The objectives of the MIT-INL collaboration are to develop autonomous microsystems to integrate sensing, signal conditioning and processing, communications/data-archiving and energy sources/storage/processing in a compact form factor. The goal is operate systems using energy scavenged from the environment. Such systems can address a range of applications—from environmental sensing and food control, to smart packaging and medical devices. The materials and device technologies developed for these purposes will also create a foundation for a new generation of low-power, integrated circuit technology.
The MIT-INL Research Collaboration Agreement has five research "Themes":
Self-powered systems for autonomous sensing for biomedical and other applications
Researchers are developing technologies that would enable autonomous sensing for biomedical and other applications. Energy for autonomous sensors can be harvested from environmentally available vibration and processed via intelligent, low-power control circuitry. Working closely with researchers who are creating energy storage devices to buffer energy from the scavenging device, they will develop systems capable of
collecting information for either continuous broadcasting or periodic read out.
Example of application: A self-powered sensor system that can be used for remote wireless sensing (i.e., self-powered accelerometer). Packaging will be explored for integrating MEMS and CMOS devices (fabricated in a standard off-the-shelf technology) together.
Principal MIT Investigators: Sang-Gook Kim, Associate Professor of Mechanical Engineering; Martin A. Schmidt, Professor of Electrical Engineering, Associate Provost; Anantha Chandrakasan, Joseph F. and Nancy P. Keithley Professor of Electrical Engineering, Director, Microsystems Technology Laboratories
Graphene-based microsystems for environment and food-quality monitoring
Graphene is revolutionizing electronics and solid state physics and is an ideal candidate for such advanced sensors. In this project, we will use graphene electronics to develop a new generation of sensing microsystems with unprecedented sensitivity. The growth of graphene wafers by chemical-vapor deposition will be optimized, and the technology and surface functionalization schemes required by graphene sensors will be developed. Finally, sensors based on graphene transistors, surface acoustic waves, and optical absorption devices will be demonstrated and integrated in a microsystem. Si and graphene control electronics will improve the specificity even further.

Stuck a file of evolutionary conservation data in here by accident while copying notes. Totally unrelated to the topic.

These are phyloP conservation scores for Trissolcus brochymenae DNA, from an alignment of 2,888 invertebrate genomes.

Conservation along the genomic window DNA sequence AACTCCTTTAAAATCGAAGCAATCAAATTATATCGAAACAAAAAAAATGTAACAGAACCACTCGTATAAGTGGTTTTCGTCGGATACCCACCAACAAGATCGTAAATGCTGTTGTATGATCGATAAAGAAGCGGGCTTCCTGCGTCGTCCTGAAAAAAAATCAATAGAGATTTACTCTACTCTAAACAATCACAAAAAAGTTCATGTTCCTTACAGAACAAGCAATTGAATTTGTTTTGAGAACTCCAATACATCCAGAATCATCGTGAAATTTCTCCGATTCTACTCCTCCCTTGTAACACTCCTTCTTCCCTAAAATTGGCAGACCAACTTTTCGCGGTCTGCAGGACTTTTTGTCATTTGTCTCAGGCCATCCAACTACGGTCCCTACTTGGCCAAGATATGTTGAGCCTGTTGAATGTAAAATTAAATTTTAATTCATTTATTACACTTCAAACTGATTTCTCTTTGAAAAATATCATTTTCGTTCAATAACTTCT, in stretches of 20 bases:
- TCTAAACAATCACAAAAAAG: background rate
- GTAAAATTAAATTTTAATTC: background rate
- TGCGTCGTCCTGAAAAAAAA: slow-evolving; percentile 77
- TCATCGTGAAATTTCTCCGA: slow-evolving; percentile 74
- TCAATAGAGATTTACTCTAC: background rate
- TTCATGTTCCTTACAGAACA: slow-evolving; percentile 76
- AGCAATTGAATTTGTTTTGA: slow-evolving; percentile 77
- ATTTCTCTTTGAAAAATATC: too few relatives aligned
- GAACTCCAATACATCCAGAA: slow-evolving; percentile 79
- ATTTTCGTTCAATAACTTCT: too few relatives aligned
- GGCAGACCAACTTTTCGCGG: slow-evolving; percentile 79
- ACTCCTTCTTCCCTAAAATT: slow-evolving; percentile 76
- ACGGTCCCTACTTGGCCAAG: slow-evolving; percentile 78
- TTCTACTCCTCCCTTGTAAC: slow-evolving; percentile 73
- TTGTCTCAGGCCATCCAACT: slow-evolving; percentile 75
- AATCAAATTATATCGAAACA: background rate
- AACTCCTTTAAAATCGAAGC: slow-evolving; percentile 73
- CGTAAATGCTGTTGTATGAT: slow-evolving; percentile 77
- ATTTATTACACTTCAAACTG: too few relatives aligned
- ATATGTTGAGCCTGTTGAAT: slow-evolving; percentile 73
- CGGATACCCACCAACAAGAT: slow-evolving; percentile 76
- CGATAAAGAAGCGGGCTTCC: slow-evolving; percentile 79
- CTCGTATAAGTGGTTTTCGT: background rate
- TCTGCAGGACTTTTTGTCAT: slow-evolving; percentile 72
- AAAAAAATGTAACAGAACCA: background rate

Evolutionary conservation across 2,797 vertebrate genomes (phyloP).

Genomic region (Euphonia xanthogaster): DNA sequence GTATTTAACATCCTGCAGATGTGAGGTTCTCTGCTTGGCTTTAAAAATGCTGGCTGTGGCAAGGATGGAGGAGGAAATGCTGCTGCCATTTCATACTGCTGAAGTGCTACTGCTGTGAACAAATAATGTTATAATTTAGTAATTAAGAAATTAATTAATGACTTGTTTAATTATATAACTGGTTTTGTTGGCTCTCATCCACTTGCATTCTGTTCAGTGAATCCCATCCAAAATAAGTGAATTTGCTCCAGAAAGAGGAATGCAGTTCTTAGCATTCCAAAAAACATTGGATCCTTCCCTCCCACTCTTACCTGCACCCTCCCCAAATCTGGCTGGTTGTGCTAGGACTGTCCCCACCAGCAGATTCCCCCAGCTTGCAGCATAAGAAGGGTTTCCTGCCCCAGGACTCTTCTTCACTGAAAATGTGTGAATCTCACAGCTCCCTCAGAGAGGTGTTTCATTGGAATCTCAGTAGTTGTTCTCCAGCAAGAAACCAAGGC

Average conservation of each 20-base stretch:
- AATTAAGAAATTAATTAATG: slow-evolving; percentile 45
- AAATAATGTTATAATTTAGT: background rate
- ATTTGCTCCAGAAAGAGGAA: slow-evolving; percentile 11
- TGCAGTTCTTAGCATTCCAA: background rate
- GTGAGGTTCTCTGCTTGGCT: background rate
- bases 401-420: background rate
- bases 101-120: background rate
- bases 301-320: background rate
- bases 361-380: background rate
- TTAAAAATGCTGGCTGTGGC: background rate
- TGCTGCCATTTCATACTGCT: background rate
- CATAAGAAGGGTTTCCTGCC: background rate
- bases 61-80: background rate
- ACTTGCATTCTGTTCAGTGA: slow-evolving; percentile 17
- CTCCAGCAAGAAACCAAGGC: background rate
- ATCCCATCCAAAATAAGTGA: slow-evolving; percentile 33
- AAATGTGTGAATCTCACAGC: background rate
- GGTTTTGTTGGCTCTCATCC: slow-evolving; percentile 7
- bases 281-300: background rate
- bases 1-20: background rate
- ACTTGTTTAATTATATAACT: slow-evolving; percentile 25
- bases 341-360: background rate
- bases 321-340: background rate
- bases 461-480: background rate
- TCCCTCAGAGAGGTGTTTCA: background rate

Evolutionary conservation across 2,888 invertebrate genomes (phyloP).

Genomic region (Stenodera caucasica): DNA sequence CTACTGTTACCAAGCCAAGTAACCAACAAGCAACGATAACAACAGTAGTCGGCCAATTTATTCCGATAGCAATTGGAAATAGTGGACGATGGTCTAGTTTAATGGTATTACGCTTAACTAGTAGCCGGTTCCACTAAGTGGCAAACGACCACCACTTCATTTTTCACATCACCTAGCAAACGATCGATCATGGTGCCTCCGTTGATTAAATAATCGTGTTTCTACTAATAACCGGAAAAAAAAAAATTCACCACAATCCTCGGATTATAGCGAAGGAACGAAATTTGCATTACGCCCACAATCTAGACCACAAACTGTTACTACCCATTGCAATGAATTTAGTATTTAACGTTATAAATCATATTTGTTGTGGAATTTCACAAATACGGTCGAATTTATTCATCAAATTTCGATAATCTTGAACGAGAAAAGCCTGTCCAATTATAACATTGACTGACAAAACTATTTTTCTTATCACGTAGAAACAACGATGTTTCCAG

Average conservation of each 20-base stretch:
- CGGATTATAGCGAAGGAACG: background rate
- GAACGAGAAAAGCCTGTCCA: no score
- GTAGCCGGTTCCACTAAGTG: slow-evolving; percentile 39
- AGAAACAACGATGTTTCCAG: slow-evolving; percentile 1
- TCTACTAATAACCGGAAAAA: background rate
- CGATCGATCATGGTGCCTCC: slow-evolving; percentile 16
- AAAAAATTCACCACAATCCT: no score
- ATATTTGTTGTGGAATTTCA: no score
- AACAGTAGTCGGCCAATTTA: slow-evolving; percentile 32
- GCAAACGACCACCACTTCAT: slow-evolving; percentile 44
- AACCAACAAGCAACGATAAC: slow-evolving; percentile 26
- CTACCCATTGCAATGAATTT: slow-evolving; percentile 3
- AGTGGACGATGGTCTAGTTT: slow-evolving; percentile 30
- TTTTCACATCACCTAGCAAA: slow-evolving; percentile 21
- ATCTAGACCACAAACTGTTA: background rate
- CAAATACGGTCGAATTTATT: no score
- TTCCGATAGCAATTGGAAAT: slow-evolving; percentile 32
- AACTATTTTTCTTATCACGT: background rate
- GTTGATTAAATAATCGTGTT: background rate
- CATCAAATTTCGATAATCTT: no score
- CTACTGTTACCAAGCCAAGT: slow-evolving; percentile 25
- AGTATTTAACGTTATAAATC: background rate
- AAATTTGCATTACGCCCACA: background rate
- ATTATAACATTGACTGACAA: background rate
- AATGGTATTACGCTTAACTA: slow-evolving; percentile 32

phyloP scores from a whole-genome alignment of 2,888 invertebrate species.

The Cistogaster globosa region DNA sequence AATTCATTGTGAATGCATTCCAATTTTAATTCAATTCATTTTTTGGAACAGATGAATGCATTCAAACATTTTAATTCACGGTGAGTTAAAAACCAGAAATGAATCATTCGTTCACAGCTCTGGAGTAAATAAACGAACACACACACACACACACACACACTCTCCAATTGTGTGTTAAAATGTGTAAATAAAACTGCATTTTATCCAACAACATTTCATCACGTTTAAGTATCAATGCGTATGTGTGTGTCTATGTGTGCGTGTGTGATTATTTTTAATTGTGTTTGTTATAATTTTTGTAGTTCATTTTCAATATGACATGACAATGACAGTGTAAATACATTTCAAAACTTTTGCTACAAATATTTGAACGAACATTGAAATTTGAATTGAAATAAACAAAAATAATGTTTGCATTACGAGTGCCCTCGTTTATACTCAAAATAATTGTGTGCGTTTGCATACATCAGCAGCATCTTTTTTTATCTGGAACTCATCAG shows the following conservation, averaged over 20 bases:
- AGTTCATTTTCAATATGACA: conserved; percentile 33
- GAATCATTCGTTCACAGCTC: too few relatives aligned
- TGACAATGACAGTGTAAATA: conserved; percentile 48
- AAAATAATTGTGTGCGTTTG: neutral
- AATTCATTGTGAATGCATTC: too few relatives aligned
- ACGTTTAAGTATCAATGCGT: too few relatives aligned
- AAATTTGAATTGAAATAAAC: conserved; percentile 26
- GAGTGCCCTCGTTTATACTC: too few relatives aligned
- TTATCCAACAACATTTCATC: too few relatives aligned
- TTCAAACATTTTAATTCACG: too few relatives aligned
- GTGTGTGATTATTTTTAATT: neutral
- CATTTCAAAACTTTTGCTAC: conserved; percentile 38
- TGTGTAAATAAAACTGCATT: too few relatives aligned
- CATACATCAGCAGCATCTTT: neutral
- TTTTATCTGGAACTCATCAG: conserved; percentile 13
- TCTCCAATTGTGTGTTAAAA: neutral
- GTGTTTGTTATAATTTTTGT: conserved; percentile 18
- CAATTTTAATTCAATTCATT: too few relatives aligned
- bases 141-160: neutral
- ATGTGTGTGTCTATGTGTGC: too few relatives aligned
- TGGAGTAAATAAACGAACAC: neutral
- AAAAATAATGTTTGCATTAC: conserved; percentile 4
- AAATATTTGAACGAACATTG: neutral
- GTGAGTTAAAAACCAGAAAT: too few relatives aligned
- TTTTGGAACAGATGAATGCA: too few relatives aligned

Example of application: Analysis of the phenolic constituents in red wine or heavy metals in water.
Principal MIT Investigators: Tomás Palacios, Assistant Professor of Electrical Engineering; Pablo Jarillo-Herrero; Jing Kong, ITT Career Development Associate Professor of Electrical Engineering
Complex guided molecular self-assembly for devices
Self-assembly is an inexpensive patterning method for realizing nanoscale structures over large areas. In particular, self-assembly of functional nanoparticles, biomolecules, or macromolecules can create complex nanostructured devices with precisely tailored chemical or biological responses. By combining self-assembly with nanolithographically defined template structures, that serve to control and guide the self-assembly process, complex structures for applications in, for example, biomedical or environmental sensing, can be realized.
Example of application: Nanoscale patterning and lithography, biosensing and functional biomaterials.
Principal MIT Investigator: Karl K. Berggren, Emanuel E. Landsman Associate Professor of Electrical Engineering and Computer Science
Professor of Electrical Engineering
Nanomaterial arrays for energy storage and sensing
The high surface-to-volume ratios of nanoscale material structures makes them ideal for sensing and energy storage applications. For optimized functionality in these applications, nanostructures should be ordered and must be electrically interconnected. We are developing a broad range of methods for creation of ordered arrays of nanodots and nanowires with electrical connectivity and electronic functionality. These are being incorporated in both sensing and energy storage/buffering devices that can be integrated into low-power autonomous systems.
Principal MIT Investigator: Carl Thompson, Stavros Salapatas Professor of Materials Science and Engineering